• WordNet 3.6
    • n chevaux-de-frise defensive structure consisting of a movable obstacle composed of barbed wire or spikes attached to a wooden frame; used to obstruct cavalry
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Century Dictionary and Cyclopedia
    • chevaux-de-frise Pieces of timber traversed with spikes of iron, or of wood pointed with iron, 5 or 6 feet long, used to defend a passage, stop a breach, form an obstaele to the advance of cavalry, etc. A similar contrivance is placed on the top of a wall to prevent persons from climbing over it. Also cheval-de-frise. See caltrop.
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In literature:

The more you insist, the more she erects bastions of ignorance, the more she isolates herself by chevaux-de-frise.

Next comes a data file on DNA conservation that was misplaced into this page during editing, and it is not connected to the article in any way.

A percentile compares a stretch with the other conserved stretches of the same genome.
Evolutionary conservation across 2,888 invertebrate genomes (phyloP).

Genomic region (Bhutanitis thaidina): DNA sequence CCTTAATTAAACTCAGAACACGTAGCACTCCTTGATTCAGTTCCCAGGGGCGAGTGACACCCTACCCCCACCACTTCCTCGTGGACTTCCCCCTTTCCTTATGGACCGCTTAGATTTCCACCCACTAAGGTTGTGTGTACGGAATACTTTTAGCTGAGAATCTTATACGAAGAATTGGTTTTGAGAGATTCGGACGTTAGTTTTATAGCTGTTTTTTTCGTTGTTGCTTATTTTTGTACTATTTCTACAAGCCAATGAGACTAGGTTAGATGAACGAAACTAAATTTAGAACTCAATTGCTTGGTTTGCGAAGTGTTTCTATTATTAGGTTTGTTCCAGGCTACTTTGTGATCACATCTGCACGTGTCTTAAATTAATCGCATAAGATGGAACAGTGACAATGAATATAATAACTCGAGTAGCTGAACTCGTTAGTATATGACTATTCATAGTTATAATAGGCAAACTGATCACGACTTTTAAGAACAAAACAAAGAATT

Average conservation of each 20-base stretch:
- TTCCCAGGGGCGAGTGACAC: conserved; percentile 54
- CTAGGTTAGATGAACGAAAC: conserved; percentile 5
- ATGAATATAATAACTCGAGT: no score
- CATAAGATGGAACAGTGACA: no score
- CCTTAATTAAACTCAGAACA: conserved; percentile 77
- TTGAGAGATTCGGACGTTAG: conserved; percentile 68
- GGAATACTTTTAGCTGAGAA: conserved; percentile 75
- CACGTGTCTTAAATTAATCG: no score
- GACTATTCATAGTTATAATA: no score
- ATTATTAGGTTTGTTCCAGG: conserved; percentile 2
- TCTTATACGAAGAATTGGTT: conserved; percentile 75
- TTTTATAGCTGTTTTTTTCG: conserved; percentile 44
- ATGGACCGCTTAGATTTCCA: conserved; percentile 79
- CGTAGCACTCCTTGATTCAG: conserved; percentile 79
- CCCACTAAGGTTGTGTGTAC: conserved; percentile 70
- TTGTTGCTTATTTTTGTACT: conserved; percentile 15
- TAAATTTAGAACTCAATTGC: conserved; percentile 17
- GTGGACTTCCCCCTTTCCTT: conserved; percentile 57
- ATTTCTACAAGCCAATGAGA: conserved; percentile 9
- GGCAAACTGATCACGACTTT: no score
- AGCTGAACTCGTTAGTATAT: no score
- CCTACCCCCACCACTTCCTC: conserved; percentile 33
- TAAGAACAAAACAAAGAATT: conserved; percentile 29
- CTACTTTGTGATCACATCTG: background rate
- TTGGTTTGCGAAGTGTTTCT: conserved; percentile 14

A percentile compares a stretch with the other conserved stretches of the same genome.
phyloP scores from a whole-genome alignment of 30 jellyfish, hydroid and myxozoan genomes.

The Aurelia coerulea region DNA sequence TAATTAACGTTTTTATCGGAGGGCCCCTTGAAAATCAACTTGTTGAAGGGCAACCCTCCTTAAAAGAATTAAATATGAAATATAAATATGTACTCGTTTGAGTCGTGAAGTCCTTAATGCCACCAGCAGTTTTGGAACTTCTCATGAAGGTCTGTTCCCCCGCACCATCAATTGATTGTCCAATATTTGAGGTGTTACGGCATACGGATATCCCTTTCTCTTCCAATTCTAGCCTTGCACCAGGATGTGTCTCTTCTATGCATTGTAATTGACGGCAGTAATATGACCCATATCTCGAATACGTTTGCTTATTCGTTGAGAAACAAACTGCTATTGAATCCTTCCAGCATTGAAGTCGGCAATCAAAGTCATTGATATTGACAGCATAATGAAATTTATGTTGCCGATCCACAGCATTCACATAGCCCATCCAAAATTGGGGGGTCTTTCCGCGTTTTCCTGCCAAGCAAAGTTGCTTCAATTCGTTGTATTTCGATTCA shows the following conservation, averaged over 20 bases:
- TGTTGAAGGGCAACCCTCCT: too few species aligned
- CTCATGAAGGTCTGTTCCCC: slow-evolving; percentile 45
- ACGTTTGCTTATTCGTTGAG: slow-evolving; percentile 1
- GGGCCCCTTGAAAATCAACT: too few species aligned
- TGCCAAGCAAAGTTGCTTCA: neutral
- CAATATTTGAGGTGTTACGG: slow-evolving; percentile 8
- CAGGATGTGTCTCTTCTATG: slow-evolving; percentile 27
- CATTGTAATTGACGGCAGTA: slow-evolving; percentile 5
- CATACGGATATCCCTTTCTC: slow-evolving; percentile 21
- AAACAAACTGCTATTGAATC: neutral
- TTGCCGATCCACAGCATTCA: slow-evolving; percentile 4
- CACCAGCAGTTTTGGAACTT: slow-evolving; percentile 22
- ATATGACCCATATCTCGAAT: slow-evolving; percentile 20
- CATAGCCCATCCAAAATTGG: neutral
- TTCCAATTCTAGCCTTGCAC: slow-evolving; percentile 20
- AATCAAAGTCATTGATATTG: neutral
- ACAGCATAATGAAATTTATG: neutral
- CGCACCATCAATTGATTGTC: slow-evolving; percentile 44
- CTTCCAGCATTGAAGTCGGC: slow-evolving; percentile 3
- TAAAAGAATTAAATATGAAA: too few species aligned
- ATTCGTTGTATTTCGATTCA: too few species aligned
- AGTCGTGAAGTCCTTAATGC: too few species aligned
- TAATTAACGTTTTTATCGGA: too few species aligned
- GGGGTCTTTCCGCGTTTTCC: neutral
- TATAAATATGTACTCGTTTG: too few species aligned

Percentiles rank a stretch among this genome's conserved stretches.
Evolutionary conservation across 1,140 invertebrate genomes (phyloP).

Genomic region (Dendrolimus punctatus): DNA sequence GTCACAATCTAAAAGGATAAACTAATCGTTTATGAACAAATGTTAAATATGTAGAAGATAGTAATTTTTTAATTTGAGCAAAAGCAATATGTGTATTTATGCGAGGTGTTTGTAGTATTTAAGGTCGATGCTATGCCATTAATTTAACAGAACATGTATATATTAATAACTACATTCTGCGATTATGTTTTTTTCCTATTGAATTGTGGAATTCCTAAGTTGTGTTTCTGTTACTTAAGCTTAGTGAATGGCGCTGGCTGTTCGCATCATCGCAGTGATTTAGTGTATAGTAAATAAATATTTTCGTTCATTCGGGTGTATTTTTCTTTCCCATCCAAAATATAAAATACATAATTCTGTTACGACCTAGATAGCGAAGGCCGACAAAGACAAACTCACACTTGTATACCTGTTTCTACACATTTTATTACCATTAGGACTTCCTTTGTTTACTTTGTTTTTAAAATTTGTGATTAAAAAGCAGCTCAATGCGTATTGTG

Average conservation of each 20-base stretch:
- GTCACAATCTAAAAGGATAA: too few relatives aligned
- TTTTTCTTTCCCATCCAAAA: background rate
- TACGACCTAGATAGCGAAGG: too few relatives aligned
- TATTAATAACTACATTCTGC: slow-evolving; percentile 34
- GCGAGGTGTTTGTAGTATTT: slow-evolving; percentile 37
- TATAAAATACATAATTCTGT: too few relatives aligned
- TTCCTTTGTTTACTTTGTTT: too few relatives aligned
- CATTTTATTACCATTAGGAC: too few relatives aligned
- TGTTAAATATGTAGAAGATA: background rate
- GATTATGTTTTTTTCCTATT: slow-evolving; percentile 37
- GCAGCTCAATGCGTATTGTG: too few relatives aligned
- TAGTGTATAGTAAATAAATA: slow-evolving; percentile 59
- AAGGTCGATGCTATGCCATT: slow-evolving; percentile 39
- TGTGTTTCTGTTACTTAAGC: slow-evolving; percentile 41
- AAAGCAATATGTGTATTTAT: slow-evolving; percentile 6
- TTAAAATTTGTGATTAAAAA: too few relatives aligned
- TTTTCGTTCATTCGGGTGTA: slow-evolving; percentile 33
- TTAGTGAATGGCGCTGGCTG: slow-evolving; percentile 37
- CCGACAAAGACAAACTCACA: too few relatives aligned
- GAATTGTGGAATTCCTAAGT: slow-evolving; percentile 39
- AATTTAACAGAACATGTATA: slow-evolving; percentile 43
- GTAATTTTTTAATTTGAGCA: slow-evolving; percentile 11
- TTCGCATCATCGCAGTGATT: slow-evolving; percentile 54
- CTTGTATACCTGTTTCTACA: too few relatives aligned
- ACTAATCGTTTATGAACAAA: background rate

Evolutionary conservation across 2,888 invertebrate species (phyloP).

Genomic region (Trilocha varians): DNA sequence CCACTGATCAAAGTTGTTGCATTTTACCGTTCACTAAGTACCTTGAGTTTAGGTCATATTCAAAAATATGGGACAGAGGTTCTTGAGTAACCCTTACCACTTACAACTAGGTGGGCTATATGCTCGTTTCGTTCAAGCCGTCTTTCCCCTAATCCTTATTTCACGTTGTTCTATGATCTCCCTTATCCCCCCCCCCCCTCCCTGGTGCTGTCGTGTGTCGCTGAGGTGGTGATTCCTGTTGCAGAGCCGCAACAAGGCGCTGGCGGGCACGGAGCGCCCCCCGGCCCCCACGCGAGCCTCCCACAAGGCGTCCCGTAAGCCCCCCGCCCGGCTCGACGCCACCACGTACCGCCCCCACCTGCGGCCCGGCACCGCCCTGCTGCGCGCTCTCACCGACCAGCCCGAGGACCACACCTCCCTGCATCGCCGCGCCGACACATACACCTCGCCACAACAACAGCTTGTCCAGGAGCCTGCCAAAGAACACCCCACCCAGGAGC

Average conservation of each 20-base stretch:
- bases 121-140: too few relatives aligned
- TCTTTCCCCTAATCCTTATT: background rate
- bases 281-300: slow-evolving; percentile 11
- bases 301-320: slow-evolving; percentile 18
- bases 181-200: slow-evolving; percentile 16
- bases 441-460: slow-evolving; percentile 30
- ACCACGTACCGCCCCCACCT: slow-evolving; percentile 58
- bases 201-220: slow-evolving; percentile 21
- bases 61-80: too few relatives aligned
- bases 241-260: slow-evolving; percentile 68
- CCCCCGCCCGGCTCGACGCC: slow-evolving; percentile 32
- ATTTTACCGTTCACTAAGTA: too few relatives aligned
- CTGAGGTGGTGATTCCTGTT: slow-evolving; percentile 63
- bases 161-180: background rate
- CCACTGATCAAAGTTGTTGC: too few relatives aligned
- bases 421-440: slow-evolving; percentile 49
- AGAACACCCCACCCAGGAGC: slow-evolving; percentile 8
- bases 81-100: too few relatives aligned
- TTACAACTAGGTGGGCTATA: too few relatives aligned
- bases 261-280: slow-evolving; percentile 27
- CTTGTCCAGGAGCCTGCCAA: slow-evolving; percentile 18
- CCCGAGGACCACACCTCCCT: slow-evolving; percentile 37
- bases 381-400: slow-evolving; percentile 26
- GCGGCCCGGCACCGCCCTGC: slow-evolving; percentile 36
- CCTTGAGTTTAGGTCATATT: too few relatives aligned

"The Petty Troubles of Married Life, Complete" by Honore de Balzac
Wires were stretched in all directions, and chevaux-de-frise erected beyond.
"For Name and Fame" by G. A. Henty
This was surrounded with barbed-wire entanglements and chevaux-de-frise.
"The Story of the Great War, Volume IV (of 8)"
The barbed-wire chevaux-de-frise are often covered by snow in a night and have to be renewed.
"The Story of the Great War, Volume V (of 8)"
Their progress was obstructed by chevaux-de-frise and other impediments.
"History of the Rise of the Huguenots" by Henry Baird
Chevaux-de-frise consist of beams in which are fixed a number of spears, sword-blades, &c., with the points projecting outwards on all sides.
"Encyclopaedia Britannica, 11th Edition, Volume 6, Slice 1" by Various
While the fort was thus menaced, the chevaux-de-frise had again proved inefficient.
"The Student's Life of Washington; Condensed from the Larger Work of Washington Irving" by Washington Irving
Galloway, to procure pilots to conduct the fleet up Delaware River and through the Chevaux de Frise.
"Familiar Letters of John Adams and His Wife Abigail Adams During the Revolution" by John Adams
The men in the pass twisted the pine-boughs and snagged the trunks to form a rough chevaux-de-frise.
"The Plowshare and the Sword" by Ernest George Henham